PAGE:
The gospel is truth.  It is objective and is grounded in God’s Word and in the historically attested event that is the resurrection of Jesus Christ.  We defend this truth and we share this truth.  Our testimony testifies to this truth but the gospel is the good news and can lead the lost into abundance life which Christ came to give.  Our testimony cannot save anyone and it is only good news to us as the subject.

Let us share our testimony but let the sharing of our testimony point others to the main character of our testimony, God, not us.  May we use it as bridge to share the gospel with others and may truth of the gospel grounded in God’s Word lead to the expansion of God’s kingdom through the conversion of the lost.

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A friend of mine recently moved to a new city.  This, of course, meant that he needed to look for a new church home.  If you are relocating to a new city and need to find a new church home what are things you should look for?  There are so many things that one should look for but if we want to narrow it down to the most important things to look for in a church, what would those things be?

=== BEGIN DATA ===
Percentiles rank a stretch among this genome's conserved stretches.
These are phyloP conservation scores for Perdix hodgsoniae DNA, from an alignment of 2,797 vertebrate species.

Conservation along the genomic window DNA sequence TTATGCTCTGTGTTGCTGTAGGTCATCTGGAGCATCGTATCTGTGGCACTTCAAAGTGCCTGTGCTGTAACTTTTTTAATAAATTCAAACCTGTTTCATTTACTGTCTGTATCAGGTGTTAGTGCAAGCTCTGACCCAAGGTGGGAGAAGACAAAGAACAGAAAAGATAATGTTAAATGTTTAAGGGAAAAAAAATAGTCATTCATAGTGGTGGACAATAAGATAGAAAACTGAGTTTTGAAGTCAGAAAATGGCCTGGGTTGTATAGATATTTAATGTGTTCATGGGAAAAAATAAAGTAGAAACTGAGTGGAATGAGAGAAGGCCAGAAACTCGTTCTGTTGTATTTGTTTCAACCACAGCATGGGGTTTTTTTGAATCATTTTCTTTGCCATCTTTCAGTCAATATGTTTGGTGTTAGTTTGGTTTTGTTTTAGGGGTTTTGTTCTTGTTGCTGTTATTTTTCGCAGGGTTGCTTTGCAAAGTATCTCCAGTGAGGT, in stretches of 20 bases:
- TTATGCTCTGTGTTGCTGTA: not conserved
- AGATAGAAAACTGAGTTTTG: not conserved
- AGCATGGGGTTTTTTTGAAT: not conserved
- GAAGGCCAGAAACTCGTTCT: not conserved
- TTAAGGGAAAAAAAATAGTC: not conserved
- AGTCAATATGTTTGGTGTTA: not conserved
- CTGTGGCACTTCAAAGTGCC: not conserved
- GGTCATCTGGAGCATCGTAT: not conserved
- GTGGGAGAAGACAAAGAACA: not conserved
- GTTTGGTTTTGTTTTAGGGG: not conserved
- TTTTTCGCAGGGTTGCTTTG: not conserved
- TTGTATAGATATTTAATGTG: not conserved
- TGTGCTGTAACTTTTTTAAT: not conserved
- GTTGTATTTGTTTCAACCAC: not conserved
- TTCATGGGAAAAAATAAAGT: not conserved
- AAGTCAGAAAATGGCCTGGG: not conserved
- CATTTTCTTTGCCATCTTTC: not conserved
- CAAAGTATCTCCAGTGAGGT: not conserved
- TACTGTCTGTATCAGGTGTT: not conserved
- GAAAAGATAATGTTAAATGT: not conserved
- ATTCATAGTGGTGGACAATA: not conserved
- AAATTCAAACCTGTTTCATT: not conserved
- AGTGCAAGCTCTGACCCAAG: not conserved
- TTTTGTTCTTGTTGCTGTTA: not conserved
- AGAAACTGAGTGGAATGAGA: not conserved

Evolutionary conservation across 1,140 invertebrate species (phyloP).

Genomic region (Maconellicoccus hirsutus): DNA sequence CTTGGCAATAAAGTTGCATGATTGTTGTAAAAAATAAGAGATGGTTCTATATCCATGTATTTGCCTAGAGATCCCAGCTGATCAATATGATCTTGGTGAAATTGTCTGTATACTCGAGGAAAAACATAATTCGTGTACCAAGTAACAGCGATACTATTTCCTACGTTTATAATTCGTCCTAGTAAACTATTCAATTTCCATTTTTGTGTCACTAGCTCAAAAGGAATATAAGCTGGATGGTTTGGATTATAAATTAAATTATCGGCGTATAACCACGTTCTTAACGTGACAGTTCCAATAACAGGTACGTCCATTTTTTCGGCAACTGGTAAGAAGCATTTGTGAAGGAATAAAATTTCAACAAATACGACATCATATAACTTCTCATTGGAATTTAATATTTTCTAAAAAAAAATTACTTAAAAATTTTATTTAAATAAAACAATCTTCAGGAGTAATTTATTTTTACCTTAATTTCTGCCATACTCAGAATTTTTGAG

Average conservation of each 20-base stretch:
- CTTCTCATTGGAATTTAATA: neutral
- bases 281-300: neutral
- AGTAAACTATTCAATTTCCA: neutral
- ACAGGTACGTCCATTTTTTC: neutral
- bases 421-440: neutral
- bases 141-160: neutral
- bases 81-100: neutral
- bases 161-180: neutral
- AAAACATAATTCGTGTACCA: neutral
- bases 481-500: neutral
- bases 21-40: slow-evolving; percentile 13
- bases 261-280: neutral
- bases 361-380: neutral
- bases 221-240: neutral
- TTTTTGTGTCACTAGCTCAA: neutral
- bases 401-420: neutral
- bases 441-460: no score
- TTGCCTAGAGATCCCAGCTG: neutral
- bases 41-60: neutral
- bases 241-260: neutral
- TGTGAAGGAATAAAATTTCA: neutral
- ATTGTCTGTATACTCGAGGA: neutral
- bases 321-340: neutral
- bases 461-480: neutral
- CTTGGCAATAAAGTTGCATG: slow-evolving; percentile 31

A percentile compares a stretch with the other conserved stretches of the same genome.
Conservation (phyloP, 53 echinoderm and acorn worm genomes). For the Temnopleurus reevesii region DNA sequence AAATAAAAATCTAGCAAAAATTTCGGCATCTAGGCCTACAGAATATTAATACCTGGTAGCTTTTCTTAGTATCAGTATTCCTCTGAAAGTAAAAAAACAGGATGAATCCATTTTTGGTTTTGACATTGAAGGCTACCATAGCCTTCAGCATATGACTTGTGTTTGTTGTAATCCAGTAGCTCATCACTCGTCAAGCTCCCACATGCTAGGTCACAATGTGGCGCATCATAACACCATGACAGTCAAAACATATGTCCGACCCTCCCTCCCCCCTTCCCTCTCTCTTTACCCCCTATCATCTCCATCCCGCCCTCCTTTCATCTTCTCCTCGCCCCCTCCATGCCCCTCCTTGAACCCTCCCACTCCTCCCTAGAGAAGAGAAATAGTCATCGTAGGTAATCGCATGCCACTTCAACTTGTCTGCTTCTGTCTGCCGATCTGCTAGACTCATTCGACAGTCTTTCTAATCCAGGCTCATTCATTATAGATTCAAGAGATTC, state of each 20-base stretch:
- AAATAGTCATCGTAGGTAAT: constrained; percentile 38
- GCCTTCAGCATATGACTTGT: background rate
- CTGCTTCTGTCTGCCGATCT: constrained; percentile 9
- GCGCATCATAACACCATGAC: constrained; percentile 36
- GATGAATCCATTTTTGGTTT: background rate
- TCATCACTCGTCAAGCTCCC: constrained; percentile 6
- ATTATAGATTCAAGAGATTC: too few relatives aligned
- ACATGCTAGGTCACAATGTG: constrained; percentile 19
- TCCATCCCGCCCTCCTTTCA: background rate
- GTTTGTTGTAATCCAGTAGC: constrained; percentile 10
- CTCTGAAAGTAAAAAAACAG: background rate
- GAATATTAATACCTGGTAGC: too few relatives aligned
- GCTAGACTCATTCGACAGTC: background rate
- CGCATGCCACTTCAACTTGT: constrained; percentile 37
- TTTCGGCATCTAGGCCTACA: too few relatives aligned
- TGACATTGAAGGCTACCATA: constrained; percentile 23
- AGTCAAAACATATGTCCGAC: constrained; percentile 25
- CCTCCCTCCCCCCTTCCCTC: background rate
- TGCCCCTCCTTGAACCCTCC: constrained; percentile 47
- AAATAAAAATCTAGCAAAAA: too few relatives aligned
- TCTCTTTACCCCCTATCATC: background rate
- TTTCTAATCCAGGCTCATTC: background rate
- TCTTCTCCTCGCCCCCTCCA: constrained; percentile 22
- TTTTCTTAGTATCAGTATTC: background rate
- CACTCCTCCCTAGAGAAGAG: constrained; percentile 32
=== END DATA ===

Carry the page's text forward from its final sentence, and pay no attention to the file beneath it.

The first and most important characteristic that should exist is a commitment to expository preaching by the senior pastor.  By expository preaching I mean a particular thing that others might not mean when they use the same term.  I am referring to the pastor preaching through entire books of the Bible in chronological order.  Not the the books of the Bible are taught in chronological order but the chapters within the book are taught in chronological order and no section is skipped.  By doing this, the pastor can ensure that he is preaching the whole counsel of God and he is not just parking on texts that he likes.  The pastor’s message should come directly from the text and he should teach the context, the verses, and the particular words within the verses.